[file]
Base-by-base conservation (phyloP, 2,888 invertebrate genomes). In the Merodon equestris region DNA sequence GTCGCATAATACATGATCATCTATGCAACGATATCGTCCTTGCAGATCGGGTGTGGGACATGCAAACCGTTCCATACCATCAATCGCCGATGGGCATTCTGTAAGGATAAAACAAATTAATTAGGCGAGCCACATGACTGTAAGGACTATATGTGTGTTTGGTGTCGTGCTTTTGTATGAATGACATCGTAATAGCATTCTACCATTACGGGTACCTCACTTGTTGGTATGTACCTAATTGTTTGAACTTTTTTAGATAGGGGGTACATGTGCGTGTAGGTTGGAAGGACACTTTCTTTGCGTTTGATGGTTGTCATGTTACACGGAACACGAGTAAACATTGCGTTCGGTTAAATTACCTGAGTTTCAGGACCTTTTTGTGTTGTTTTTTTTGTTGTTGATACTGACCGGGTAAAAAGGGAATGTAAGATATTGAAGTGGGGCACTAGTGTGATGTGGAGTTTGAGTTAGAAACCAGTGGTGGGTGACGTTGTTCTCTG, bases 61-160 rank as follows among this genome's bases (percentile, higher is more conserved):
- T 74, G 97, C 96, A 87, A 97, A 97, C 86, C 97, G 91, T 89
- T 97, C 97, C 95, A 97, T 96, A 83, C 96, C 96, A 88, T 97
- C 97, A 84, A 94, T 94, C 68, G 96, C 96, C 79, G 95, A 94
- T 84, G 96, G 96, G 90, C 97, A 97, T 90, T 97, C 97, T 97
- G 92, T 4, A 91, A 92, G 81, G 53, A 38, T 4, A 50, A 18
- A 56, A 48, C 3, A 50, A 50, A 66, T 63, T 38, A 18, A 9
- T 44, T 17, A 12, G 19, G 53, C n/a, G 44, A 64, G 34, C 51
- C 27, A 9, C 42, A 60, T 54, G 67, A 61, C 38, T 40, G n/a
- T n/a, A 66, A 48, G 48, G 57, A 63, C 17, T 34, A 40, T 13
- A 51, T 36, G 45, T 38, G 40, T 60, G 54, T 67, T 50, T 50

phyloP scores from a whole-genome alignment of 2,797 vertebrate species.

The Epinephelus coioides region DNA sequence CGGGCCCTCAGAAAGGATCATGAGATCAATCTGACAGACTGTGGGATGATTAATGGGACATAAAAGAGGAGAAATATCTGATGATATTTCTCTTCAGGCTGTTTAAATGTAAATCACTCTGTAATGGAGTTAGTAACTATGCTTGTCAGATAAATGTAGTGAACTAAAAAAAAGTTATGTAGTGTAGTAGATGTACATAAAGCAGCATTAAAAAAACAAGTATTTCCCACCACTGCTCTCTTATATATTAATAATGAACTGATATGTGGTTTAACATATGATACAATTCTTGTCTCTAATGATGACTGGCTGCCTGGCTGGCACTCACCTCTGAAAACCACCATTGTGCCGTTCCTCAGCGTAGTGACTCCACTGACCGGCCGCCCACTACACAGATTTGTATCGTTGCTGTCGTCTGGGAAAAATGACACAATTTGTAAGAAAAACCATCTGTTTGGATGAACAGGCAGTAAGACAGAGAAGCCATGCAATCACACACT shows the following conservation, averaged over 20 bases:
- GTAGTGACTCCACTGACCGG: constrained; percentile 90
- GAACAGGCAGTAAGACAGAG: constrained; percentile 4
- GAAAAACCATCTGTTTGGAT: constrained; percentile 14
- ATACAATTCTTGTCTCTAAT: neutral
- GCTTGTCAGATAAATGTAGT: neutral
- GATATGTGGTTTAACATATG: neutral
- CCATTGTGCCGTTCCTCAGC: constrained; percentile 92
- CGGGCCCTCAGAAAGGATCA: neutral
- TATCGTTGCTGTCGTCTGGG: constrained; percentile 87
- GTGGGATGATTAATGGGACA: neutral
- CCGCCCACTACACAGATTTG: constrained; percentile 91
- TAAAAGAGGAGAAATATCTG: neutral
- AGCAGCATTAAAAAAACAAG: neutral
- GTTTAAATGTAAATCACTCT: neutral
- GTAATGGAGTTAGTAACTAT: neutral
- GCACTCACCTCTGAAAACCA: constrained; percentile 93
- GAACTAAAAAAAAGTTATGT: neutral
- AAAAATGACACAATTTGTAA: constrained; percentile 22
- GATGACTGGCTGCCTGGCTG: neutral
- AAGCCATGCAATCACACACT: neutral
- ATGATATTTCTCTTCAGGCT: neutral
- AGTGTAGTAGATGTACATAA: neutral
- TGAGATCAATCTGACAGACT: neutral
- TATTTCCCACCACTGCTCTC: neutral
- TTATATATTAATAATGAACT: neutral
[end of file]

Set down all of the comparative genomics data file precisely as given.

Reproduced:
Base-by-base conservation (phyloP, 2,888 invertebrate genomes). In the Merodon equestris region DNA sequence GTCGCATAATACATGATCATCTATGCAACGATATCGTCCTTGCAGATCGGGTGTGGGACATGCAAACCGTTCCATACCATCAATCGCCGATGGGCATTCTGTAAGGATAAAACAAATTAATTAGGCGAGCCACATGACTGTAAGGACTATATGTGTGTTTGGTGTCGTGCTTTTGTATGAATGACATCGTAATAGCATTCTACCATTACGGGTACCTCACTTGTTGGTATGTACCTAATTGTTTGAACTTTTTTAGATAGGGGGTACATGTGCGTGTAGGTTGGAAGGACACTTTCTTTGCGTTTGATGGTTGTCATGTTACACGGAACACGAGTAAACATTGCGTTCGGTTAAATTACCTGAGTTTCAGGACCTTTTTGTGTTGTTTTTTTTGTTGTTGATACTGACCGGGTAAAAAGGGAATGTAAGATATTGAAGTGGGGCACTAGTGTGATGTGGAGTTTGAGTTAGAAACCAGTGGTGGGTGACGTTGTTCTCTG, bases 61-160 rank as follows among this genome's bases (percentile, higher is more conserved):
- T 74, G 97, C 96, A 87, A 97, A 97, C 86, C 97, G 91, T 89
- T 97, C 97, C 95, A 97, T 96, A 83, C 96, C 96, A 88, T 97
- C 97, A 84, A 94, T 94, C 68, G 96, C 96, C 79, G 95, A 94
- T 84, G 96, G 96, G 90, C 97, A 97, T 90, T 97, C 97, T 97
- G 92, T 4, A 91, A 92, G 81, G 53, A 38, T 4, A 50, A 18
- A 56, A 48, C 3, A 50, A 50, A 66, T 63, T 38, A 18, A 9
- T 44, T 17, A 12, G 19, G 53, C n/a, G 44, A 64, G 34, C 51
- C 27, A 9, C 42, A 60, T 54, G 67, A 61, C 38, T 40, G n/a
- T n/a, A 66, A 48, G 48, G 57, A 63, C 17, T 34, A 40, T 13
- A 51, T 36, G 45, T 38, G 40, T 60, G 54, T 67, T 50, T 50

phyloP scores from a whole-genome alignment of 2,797 vertebrate species.

The Epinephelus coioides region DNA sequence CGGGCCCTCAGAAAGGATCATGAGATCAATCTGACAGACTGTGGGATGATTAATGGGACATAAAAGAGGAGAAATATCTGATGATATTTCTCTTCAGGCTGTTTAAATGTAAATCACTCTGTAATGGAGTTAGTAACTATGCTTGTCAGATAAATGTAGTGAACTAAAAAAAAGTTATGTAGTGTAGTAGATGTACATAAAGCAGCATTAAAAAAACAAGTATTTCCCACCACTGCTCTCTTATATATTAATAATGAACTGATATGTGGTTTAACATATGATACAATTCTTGTCTCTAATGATGACTGGCTGCCTGGCTGGCACTCACCTCTGAAAACCACCATTGTGCCGTTCCTCAGCGTAGTGACTCCACTGACCGGCCGCCCACTACACAGATTTGTATCGTTGCTGTCGTCTGGGAAAAATGACACAATTTGTAAGAAAAACCATCTGTTTGGATGAACAGGCAGTAAGACAGAGAAGCCATGCAATCACACACT shows the following conservation, averaged over 20 bases:
- GTAGTGACTCCACTGACCGG: constrained; percentile 90
- GAACAGGCAGTAAGACAGAG: constrained; percentile 4
- GAAAAACCATCTGTTTGGAT: constrained; percentile 14
- ATACAATTCTTGTCTCTAAT: neutral
- GCTTGTCAGATAAATGTAGT: neutral
- GATATGTGGTTTAACATATG: neutral
- CCATTGTGCCGTTCCTCAGC: constrained; percentile 92
- CGGGCCCTCAGAAAGGATCA: neutral
- TATCGTTGCTGTCGTCTGGG: constrained; percentile 87
- GTGGGATGATTAATGGGACA: neutral
- CCGCCCACTACACAGATTTG: constrained; percentile 91
- TAAAAGAGGAGAAATATCTG: neutral
- AGCAGCATTAAAAAAACAAG: neutral
- GTTTAAATGTAAATCACTCT: neutral
- GTAATGGAGTTAGTAACTAT: neutral
- GCACTCACCTCTGAAAACCA: constrained; percentile 93
- GAACTAAAAAAAAGTTATGT: neutral
- AAAAATGACACAATTTGTAA: constrained; percentile 22
- GATGACTGGCTGCCTGGCTG: neutral
- AAGCCATGCAATCACACACT: neutral
- ATGATATTTCTCTTCAGGCT: neutral
- AGTGTAGTAGATGTACATAA: neutral
- TGAGATCAATCTGACAGACT: neutral
- TATTTCCCACCACTGCTCTC: neutral
- TTATATATTAATAATGAACT: neutral